Written final research papers often fill undergraduates with dread, especially if the student in question does not feel that writing is a strong suit of theirs, or they see themselves as more creative. The “unessay” – created by historian Christopher Jones – allows students to bring their own disciplinary interests and expertise to bear on historical research. For example, a student in Public health could research the history of infectious diseases and early public health efforts in the Revolutionary periods, and then create public health posters for their project. A nursing major could write a short story about someone’s first day in a hospital during the Revolution, drawing on some person’s extant writings and other primary sources. A music performance major could compose an original piece of music about Revolution and freedom. I now give my students the option between a traditional research paper and an “unessay.”
Why this might be a “fit” for your own classes: students may choose their own topics within the parameters of the course, they may present it in any way they choose, and it will be evaluated based on how compelling it is. Students must do actual research in scholarly books and articles and in primary source materials, including online databases and digital history projects relevant to their research. The idea here is to break open the corral of the traditional essay and encourage students to take a different approach to the assignment. It requires some creativity. But the results can be phenomenal!
Students need to consider their strengths, talents, and skills and think about how to apply them. I gave this assignment in my Age of Revolutions History course. Several students made board games (with detailed instruction and game pieces), on subjects as diverse as the death rate of soldiers in the American Revolution, to the flight of Louis XVI to Varennes. Another recreated Revolutionary poetry and recreated two poems for recital (using a handmade quill and tea dyed paper). One student replicated the cooking techniques for prisoners of war found in an old letter during the American Revolution and brought the class the “mush” that she cooked over an open fire for three days. It wasn’t bad! An art student painted an original piece based upon the theme of “terror” in Revolution; it is haunting. Still another hand printed a runaway slavery notice based upon a printing technique in Saint Domingue during the Haitian Revolution. One student studied the letters of Olympe de Gouges and Marie-Antoinette and created letters by both of them as they awaited death by guillotine. In Dr. Jones’ class, previous students have turned in ceramics projects, paintings, 3-D and 2-D collages, drawings, original song lyrics presented as an album, a bond financing deal for a faux 501(c)(3), a video, a play, even a couple fitness routines. Others have prepared recipes. There are numerous other ways to approach the assignment.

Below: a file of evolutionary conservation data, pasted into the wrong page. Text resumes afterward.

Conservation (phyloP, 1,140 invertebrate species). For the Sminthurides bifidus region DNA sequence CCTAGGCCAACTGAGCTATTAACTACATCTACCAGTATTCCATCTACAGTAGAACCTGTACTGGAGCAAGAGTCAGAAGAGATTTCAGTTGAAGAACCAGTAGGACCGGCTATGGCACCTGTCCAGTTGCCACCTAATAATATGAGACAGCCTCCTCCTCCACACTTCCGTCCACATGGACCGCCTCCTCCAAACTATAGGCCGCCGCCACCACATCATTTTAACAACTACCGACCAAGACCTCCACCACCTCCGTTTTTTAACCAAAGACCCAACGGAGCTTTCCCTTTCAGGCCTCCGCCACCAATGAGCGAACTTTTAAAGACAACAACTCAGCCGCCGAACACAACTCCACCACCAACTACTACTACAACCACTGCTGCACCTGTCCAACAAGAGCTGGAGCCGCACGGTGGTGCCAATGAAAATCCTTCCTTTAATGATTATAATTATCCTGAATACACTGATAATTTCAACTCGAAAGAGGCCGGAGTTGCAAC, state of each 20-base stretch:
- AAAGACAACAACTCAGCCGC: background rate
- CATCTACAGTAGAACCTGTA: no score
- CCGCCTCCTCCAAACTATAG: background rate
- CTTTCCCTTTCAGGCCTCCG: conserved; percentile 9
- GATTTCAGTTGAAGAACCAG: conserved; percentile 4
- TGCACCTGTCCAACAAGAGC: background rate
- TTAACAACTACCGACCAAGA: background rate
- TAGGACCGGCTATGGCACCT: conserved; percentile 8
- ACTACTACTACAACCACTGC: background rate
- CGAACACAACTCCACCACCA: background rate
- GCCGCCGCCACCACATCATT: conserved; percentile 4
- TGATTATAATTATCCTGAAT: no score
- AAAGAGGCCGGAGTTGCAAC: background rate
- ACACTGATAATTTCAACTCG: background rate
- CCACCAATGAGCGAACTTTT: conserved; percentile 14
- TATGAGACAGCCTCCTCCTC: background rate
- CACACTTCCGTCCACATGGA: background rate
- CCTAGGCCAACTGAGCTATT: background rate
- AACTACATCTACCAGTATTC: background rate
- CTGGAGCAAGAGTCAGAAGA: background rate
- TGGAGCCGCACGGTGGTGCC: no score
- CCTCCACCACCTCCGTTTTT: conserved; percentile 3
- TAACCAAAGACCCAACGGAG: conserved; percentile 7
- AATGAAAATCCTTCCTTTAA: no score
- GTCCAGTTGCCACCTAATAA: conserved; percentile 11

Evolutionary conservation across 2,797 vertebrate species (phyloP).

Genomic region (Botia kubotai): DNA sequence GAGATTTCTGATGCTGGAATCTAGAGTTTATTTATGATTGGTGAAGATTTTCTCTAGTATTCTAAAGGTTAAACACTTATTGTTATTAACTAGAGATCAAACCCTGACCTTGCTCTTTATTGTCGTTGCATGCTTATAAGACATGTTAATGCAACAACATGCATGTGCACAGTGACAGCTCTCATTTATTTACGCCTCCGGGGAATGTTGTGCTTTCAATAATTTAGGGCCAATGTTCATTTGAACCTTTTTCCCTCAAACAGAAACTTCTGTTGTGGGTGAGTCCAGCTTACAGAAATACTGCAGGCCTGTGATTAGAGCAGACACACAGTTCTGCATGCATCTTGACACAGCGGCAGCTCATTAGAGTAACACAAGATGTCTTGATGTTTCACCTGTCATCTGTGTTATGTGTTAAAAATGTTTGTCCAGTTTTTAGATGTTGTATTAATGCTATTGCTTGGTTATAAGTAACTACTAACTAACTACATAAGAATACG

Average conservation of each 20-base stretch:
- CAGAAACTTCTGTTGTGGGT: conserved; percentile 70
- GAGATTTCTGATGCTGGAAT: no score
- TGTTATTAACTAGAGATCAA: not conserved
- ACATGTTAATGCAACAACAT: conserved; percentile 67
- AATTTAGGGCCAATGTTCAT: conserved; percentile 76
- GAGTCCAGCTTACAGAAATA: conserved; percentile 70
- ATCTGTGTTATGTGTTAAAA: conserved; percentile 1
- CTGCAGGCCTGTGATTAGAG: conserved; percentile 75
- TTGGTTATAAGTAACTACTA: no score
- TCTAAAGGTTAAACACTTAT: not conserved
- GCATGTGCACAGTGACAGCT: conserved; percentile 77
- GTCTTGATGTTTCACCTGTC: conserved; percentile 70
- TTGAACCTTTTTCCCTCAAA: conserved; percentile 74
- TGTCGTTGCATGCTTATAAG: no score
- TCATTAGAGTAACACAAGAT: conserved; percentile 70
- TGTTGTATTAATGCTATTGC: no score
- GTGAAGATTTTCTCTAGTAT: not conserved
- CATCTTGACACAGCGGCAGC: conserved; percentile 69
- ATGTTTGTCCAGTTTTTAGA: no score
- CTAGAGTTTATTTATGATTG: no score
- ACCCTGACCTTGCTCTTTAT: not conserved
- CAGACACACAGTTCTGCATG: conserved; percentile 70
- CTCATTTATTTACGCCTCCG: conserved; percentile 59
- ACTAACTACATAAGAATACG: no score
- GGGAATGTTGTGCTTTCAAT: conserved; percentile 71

What I discovered is that students doing the “unessay” did about 75% more research than those doing a traditional essay. I was struck by the sense of ownership to their projects and to their subjects. One student researched how many soldiers died as prisoners of war and then actually created game cards with their names on them! Another hand-made and hand-dyed a French flag using techniques from the 18th century. And they could discuss them in minute detail with the class, who were flabbergasted at the level of precision each put into their projects.
I was initially wary of offering such a project to students, thinking that this might be an easy way to cobble something together and call it a project. Several of my history colleagues at other institutions discussed this on Twitter. To a professor, every one that had given this assignment, me included, said we would offer it again. Why? Because every student I spoke with told me they had never been so proud of what they created, and they had never worked so hard on something. Most ended up with incredible amounts of knowledge that could only be accomplished by deep reading and active engagement with sources. Several of these products sit proudly in my office; I have played the games and they are clever and so much fun! Most importantly, I remain humbled and grateful for the engagement of my students in topics that might have at first been new to them. Watching someone bring their own expertise to a foreign topic means that it is no longer a rote exercise, but one imbued with real meaning. It becomes real for them and they behave accordingly. I highly recommend you give the “unessay” a try!